Microsoft has announced that websites protected with a SHA-1 certificate will no longer load in its Microsoft Edge and Internet Explorer 11 web browsers. The update reflects the fact that many websites currently own SHA-1 certificates, which are susceptible to weaknesses in the SHA-1 hashing algorithm. It's up to organizations to upgrade to SHA-2 and make sure their certificates don't expire.
On 9 May 2017, Microsoft released a security advisory announcing it would begin blocking websites that protect themselves with a SHA-1 certificate. Those sites will now fail to load and will display an invalid certificate warning when users visit them from either the Microsoft Edge or Internet Explorer 11 web browsers. The tech giant's changes apply to those websites that chain to a root in the Microsoft Trusted Root Program where the issuing intermediate or end-entity's certificate employs SHA-1. Enterprise and self-signed SHA-1 certificates aren't affected.
As it explains in its security alert, Microsoft made its decision based upon the inherent threat that certificates signed with SHA-1 poses to users and businesses:
"The root cause of the problem is a known weakness of the SHA-1 hashing algorithm that exposes it to collision attacks. Such attacks could allow an attacker to generate additional certificates that have the same digital signature as an original. The use of SHA-1 certificates for specific purposes that require resistance against these attacks is discouraged."
Mozilla Firefox and Google Chrome took the lead in flagging SHA-1 back in February 2017 due to the risks posed by collision attacks. Acknowledging these movements in the industry, Kevin Bocek, vice president of security strategy and threat intelligence at Venafi, feels Microsoft is right to move against SHA-1 certificates. But he also warns users and businesses are still at risk notwithstanding the Redmond-based tech giant's actions:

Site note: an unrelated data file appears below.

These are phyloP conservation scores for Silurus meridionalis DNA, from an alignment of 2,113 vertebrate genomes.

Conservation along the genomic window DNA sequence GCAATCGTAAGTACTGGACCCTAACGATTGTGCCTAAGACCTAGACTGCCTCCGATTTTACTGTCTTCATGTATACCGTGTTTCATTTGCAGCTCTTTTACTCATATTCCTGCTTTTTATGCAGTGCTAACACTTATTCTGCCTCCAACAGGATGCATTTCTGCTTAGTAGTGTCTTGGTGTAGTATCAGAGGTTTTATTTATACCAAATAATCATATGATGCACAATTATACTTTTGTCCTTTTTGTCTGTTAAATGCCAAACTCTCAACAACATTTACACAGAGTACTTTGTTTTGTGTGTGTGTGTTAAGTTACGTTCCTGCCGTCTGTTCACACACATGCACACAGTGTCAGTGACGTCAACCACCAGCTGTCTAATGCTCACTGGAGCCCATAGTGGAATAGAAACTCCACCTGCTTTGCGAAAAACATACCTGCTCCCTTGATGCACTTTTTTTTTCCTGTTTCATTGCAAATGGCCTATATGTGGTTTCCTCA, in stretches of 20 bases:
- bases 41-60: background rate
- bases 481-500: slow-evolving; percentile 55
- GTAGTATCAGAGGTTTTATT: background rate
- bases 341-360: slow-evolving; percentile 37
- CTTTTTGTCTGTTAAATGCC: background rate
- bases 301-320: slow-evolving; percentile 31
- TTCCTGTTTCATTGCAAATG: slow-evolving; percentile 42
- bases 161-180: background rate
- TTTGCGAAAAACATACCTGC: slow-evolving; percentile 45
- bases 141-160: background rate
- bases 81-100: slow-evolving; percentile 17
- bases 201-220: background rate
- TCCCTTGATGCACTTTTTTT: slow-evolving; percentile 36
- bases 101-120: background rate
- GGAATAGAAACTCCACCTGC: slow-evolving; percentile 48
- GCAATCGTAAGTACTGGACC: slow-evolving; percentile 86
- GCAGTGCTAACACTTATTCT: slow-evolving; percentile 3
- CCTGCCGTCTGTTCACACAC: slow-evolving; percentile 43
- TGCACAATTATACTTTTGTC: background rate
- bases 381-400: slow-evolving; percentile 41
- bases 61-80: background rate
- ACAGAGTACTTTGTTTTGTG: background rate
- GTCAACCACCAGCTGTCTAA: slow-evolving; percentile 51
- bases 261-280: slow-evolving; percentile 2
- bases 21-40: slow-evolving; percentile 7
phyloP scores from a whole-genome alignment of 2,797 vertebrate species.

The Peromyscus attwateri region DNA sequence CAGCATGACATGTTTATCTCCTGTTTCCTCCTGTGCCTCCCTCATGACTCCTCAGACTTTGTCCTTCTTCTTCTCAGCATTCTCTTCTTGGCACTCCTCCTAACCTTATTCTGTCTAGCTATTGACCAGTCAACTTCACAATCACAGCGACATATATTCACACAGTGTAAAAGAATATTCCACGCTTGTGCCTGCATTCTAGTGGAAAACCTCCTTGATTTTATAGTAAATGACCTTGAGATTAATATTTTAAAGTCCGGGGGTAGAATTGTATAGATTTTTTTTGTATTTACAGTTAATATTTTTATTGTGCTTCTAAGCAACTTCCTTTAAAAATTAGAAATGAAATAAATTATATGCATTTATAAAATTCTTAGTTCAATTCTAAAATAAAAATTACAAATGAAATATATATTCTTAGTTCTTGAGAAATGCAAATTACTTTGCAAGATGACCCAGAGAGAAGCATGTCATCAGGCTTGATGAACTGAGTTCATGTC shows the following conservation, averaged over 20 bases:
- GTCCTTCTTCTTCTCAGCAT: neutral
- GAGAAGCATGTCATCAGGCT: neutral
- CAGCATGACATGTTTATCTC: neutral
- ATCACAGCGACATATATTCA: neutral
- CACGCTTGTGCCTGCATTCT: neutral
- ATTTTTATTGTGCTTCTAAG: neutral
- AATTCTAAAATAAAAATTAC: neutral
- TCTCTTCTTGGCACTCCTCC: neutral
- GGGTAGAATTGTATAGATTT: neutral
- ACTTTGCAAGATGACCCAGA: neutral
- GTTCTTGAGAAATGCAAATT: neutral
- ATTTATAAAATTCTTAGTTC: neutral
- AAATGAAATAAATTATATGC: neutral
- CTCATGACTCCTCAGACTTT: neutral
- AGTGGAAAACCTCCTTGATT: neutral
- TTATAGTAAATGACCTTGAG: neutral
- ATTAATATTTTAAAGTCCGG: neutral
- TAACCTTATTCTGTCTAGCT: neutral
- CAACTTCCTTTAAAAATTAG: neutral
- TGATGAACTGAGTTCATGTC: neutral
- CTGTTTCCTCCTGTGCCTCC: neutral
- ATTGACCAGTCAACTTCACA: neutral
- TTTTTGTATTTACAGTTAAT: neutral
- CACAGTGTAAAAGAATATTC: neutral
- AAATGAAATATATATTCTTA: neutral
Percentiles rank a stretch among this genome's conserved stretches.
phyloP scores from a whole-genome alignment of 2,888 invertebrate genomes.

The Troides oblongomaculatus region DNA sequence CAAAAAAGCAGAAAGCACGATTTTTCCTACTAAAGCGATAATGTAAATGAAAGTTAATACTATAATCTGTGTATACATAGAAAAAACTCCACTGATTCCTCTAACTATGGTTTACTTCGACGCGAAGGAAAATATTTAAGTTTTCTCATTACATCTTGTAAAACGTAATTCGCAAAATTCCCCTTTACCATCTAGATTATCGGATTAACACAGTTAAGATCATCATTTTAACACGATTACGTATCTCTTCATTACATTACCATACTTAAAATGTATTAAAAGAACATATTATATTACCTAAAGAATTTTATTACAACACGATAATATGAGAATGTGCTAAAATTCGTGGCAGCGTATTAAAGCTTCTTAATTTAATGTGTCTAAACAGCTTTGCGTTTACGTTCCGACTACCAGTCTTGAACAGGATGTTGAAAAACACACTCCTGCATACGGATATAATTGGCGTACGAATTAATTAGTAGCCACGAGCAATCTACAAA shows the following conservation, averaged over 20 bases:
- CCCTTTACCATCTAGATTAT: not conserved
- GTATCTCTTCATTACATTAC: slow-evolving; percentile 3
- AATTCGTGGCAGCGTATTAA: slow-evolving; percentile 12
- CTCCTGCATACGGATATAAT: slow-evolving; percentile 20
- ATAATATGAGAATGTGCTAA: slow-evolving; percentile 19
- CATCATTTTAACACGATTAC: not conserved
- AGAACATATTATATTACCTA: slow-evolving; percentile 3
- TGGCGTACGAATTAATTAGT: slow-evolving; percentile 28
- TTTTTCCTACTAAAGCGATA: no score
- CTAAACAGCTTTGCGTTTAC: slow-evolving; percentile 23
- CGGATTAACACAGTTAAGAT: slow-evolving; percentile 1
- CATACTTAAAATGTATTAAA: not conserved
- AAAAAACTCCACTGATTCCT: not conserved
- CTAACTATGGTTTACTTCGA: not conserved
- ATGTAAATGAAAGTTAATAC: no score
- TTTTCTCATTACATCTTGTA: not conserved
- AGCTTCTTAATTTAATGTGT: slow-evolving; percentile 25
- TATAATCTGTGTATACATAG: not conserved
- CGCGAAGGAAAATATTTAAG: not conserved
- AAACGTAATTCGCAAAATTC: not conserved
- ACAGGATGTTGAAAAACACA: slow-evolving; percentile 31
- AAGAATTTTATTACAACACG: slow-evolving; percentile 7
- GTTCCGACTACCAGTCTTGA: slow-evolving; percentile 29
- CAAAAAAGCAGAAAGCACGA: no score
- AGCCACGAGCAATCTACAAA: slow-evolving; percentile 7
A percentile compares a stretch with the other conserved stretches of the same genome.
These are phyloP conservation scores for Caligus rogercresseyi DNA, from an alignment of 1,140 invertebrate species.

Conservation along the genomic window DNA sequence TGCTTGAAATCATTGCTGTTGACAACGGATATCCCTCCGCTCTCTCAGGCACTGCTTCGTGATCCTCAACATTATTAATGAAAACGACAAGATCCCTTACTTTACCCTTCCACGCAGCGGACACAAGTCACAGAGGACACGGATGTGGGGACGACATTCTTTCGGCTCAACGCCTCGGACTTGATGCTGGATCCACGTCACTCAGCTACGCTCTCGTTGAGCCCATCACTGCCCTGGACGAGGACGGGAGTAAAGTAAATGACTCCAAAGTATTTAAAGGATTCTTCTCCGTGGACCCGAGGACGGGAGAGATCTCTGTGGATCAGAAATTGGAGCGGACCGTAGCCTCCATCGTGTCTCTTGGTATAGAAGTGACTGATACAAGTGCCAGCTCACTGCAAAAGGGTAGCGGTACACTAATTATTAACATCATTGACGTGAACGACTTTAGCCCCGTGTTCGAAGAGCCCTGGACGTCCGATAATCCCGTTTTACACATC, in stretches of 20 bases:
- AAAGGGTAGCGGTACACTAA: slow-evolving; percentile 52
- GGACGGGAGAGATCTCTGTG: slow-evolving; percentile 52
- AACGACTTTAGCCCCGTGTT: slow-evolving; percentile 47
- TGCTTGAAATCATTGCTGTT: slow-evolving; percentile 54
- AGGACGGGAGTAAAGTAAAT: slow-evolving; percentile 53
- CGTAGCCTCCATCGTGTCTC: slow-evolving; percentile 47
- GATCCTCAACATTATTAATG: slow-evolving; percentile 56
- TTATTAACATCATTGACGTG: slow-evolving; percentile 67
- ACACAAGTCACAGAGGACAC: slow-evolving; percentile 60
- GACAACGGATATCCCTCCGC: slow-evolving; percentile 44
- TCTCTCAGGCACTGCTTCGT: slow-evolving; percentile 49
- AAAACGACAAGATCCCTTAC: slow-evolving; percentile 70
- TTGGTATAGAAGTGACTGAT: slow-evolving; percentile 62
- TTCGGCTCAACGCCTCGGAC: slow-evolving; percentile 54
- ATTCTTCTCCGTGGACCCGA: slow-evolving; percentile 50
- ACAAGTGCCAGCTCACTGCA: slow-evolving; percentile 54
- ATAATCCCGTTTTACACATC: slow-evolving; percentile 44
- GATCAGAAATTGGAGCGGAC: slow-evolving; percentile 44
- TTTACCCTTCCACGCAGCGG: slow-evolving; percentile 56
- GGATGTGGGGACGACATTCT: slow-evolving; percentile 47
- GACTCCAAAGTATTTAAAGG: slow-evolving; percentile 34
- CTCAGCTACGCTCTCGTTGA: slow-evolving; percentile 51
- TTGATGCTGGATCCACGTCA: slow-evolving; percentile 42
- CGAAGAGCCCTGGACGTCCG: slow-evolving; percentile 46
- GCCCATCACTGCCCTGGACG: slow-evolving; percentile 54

"It's well within reach of nation states and sophisticated adversaries to compromise SHA-1 certificates. In fact, more than a decade ago NIST called for the elimination of SHA-1 because of known vulnerabilities. Unfortunately, businesses are still struggling to remediate SHA-1, even before Microsoft’s announcement. Many lack the visibility to know where SHA-1 certificates are on their networks and they don’t have the automation to replace them quickly."
True to Bocek's point, the Venafi Labs research team analyzed data on over 33 million publicly visible IPv4 websites using Venafi TrustNet in March 2017. This research revealed that 21 percent of the world’s websites still use insecure SHA-1 certificates.
To address this ongoing insecurity, site owners should follow Microsoft's advice by updating their certificates from SHA-1 to SHA-2. Doing so will ensure their websites not only load properly in Microsoft's web browsers but also adequately protect users' information. They should then invest in a solution that helps them monitor their certificates, automates remediation, and prevents outages.